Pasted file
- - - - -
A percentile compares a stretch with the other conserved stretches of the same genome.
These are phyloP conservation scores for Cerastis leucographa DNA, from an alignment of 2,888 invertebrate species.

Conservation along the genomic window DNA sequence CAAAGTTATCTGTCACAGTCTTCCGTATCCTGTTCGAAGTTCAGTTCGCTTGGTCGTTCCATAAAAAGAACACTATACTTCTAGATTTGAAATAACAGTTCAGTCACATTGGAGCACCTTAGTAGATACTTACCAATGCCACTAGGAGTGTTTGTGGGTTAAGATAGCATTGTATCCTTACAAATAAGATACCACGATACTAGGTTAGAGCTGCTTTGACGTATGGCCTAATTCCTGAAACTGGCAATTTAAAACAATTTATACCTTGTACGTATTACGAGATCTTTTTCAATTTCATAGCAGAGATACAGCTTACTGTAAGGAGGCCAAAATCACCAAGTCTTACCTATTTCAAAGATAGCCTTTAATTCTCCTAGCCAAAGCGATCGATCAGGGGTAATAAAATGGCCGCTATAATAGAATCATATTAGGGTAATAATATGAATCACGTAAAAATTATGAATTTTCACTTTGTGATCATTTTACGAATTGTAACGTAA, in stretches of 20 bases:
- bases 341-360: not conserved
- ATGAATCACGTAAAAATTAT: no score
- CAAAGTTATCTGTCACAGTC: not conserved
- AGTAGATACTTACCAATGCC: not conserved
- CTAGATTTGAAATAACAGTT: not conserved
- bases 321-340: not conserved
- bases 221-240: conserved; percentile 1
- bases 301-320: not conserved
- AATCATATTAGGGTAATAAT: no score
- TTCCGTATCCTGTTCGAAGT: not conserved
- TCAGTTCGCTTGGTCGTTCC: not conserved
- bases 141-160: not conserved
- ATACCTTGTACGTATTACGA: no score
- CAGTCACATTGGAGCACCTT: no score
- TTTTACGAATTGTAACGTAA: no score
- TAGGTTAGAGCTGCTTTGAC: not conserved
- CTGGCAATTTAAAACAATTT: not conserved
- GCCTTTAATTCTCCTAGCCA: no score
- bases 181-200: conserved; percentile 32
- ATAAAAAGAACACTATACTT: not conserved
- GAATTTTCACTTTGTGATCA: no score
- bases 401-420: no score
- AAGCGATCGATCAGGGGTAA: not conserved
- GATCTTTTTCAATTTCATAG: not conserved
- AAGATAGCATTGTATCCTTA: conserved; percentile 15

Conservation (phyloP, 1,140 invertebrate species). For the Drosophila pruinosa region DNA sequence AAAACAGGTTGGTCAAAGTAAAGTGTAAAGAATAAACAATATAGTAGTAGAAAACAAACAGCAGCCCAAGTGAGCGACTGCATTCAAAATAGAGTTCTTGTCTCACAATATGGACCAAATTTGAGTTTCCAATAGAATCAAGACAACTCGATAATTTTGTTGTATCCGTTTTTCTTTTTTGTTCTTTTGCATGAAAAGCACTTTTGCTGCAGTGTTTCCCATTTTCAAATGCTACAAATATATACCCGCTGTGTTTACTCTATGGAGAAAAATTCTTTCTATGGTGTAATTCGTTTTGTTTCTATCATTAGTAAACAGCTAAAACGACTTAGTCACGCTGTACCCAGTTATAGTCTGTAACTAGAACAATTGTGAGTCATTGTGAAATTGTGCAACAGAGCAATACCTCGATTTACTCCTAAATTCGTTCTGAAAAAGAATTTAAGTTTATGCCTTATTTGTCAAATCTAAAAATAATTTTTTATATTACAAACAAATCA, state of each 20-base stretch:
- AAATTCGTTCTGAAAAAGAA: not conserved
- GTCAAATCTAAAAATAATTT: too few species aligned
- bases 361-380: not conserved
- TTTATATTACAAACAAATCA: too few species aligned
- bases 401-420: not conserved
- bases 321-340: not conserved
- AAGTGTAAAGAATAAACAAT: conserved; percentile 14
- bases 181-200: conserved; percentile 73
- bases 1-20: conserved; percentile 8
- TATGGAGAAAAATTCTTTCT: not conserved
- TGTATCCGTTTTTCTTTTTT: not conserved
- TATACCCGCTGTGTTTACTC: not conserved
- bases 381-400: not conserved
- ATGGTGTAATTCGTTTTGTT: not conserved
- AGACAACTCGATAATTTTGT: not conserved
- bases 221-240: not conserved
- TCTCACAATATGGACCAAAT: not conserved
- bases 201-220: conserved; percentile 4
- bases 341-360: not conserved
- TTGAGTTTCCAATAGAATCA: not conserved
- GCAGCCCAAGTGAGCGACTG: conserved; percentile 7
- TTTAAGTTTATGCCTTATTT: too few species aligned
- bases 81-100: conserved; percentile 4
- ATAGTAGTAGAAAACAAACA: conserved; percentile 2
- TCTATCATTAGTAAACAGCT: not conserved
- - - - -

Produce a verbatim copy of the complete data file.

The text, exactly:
A percentile compares a stretch with the other conserved stretches of the same genome.
These are phyloP conservation scores for Cerastis leucographa DNA, from an alignment of 2,888 invertebrate species.

Conservation along the genomic window DNA sequence CAAAGTTATCTGTCACAGTCTTCCGTATCCTGTTCGAAGTTCAGTTCGCTTGGTCGTTCCATAAAAAGAACACTATACTTCTAGATTTGAAATAACAGTTCAGTCACATTGGAGCACCTTAGTAGATACTTACCAATGCCACTAGGAGTGTTTGTGGGTTAAGATAGCATTGTATCCTTACAAATAAGATACCACGATACTAGGTTAGAGCTGCTTTGACGTATGGCCTAATTCCTGAAACTGGCAATTTAAAACAATTTATACCTTGTACGTATTACGAGATCTTTTTCAATTTCATAGCAGAGATACAGCTTACTGTAAGGAGGCCAAAATCACCAAGTCTTACCTATTTCAAAGATAGCCTTTAATTCTCCTAGCCAAAGCGATCGATCAGGGGTAATAAAATGGCCGCTATAATAGAATCATATTAGGGTAATAATATGAATCACGTAAAAATTATGAATTTTCACTTTGTGATCATTTTACGAATTGTAACGTAA, in stretches of 20 bases:
- bases 341-360: not conserved
- ATGAATCACGTAAAAATTAT: no score
- CAAAGTTATCTGTCACAGTC: not conserved
- AGTAGATACTTACCAATGCC: not conserved
- CTAGATTTGAAATAACAGTT: not conserved
- bases 321-340: not conserved
- bases 221-240: conserved; percentile 1
- bases 301-320: not conserved
- AATCATATTAGGGTAATAAT: no score
- TTCCGTATCCTGTTCGAAGT: not conserved
- TCAGTTCGCTTGGTCGTTCC: not conserved
- bases 141-160: not conserved
- ATACCTTGTACGTATTACGA: no score
- CAGTCACATTGGAGCACCTT: no score
- TTTTACGAATTGTAACGTAA: no score
- TAGGTTAGAGCTGCTTTGAC: not conserved
- CTGGCAATTTAAAACAATTT: not conserved
- GCCTTTAATTCTCCTAGCCA: no score
- bases 181-200: conserved; percentile 32
- ATAAAAAGAACACTATACTT: not conserved
- GAATTTTCACTTTGTGATCA: no score
- bases 401-420: no score
- AAGCGATCGATCAGGGGTAA: not conserved
- GATCTTTTTCAATTTCATAG: not conserved
- AAGATAGCATTGTATCCTTA: conserved; percentile 15

Conservation (phyloP, 1,140 invertebrate species). For the Drosophila pruinosa region DNA sequence AAAACAGGTTGGTCAAAGTAAAGTGTAAAGAATAAACAATATAGTAGTAGAAAACAAACAGCAGCCCAAGTGAGCGACTGCATTCAAAATAGAGTTCTTGTCTCACAATATGGACCAAATTTGAGTTTCCAATAGAATCAAGACAACTCGATAATTTTGTTGTATCCGTTTTTCTTTTTTGTTCTTTTGCATGAAAAGCACTTTTGCTGCAGTGTTTCCCATTTTCAAATGCTACAAATATATACCCGCTGTGTTTACTCTATGGAGAAAAATTCTTTCTATGGTGTAATTCGTTTTGTTTCTATCATTAGTAAACAGCTAAAACGACTTAGTCACGCTGTACCCAGTTATAGTCTGTAACTAGAACAATTGTGAGTCATTGTGAAATTGTGCAACAGAGCAATACCTCGATTTACTCCTAAATTCGTTCTGAAAAAGAATTTAAGTTTATGCCTTATTTGTCAAATCTAAAAATAATTTTTTATATTACAAACAAATCA, state of each 20-base stretch:
- AAATTCGTTCTGAAAAAGAA: not conserved
- GTCAAATCTAAAAATAATTT: too few species aligned
- bases 361-380: not conserved
- TTTATATTACAAACAAATCA: too few species aligned
- bases 401-420: not conserved
- bases 321-340: not conserved
- AAGTGTAAAGAATAAACAAT: conserved; percentile 14
- bases 181-200: conserved; percentile 73
- bases 1-20: conserved; percentile 8
- TATGGAGAAAAATTCTTTCT: not conserved
- TGTATCCGTTTTTCTTTTTT: not conserved
- TATACCCGCTGTGTTTACTC: not conserved
- bases 381-400: not conserved
- ATGGTGTAATTCGTTTTGTT: not conserved
- AGACAACTCGATAATTTTGT: not conserved
- bases 221-240: not conserved
- TCTCACAATATGGACCAAAT: not conserved
- bases 201-220: conserved; percentile 4
- bases 341-360: not conserved
- TTGAGTTTCCAATAGAATCA: not conserved
- GCAGCCCAAGTGAGCGACTG: conserved; percentile 7
- TTTAAGTTTATGCCTTATTT: too few species aligned
- bases 81-100: conserved; percentile 4
- ATAGTAGTAGAAAACAAACA: conserved; percentile 2
- TCTATCATTAGTAAACAGCT: not conserved